Both Boxer dogs and Weimaraners tend to have a high drive and will often wear their owners out playing fetch. Introducing them to the fast-paced canine sport of flyball takes this common activity to a higher level. Teams of four dogs race relay-style down a straight track that is punctuated by four hurdles set ten feet apart to activate a flyball box, which releases a tennis ball that the dog fetches, bringing it back to their owners at the starting line. Boweimars typically inherit a strong desire to play hard from the Boxer side of their history as well as the long legs and retrieval instinct of their Weimaraner ancestors, making them well-suited to this competitive canine sport.
Dock jumping, also referred to as dock diving, was introduced in 1997 at the Incredible Dog Challenge. Dogs that participate in this competitive sport run to the end of a thirty-five to forty-foot dock and jump off into a long pool or body of water in pursuit of a specified target, aiming for either the longest or the highest jump, or for the quickest retrieve. The target can either be a stationary target which is suspended over the pool or one that is thrown into the pool, depending on the type of competition you are entering your dog into. The long legs and powerful musculature makes this hybrid dog an excellent candidate for competitive dock jumping.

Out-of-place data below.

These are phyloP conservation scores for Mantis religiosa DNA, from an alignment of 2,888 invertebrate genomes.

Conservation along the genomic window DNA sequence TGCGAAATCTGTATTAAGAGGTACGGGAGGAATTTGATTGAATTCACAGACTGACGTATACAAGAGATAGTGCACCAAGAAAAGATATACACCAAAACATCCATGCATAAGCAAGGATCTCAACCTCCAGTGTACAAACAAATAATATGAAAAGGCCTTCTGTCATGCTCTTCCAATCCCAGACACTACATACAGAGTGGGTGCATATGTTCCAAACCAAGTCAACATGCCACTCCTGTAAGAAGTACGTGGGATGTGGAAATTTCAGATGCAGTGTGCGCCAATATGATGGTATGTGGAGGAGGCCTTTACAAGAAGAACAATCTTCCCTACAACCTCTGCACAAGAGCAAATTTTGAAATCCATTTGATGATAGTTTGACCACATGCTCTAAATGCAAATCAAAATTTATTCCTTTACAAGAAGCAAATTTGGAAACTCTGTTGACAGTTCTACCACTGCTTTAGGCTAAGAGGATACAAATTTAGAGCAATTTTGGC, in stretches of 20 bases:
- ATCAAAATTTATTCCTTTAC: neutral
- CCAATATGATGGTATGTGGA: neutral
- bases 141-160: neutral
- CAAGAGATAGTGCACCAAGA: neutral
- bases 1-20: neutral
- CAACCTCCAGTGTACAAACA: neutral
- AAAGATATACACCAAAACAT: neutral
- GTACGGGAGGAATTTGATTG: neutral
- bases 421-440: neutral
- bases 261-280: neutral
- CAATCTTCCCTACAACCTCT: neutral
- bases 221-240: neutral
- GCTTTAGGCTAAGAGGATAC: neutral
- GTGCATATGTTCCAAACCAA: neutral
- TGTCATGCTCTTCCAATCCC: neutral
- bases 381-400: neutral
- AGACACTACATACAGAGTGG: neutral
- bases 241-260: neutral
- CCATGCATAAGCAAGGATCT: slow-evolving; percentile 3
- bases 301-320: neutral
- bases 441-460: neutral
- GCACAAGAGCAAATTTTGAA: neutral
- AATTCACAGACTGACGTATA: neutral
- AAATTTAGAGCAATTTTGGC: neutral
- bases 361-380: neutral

Boweimars have a great deal of energy and power when they run, and employing the sport of canicross, in which your dog is harnessed to you as you run, can not only help to burn off much of their excess energy but also helps both you and your canine companion exercise more efficiently and improves the communication between you and your dog. This sport, first developed as a way to prepare young dogs for the job of pulling a sled and to maintain the fitness of mature sledding dogs during the snowless summer months, has recently expanded its reach and is becoming very popular for non-sledding dogs as well.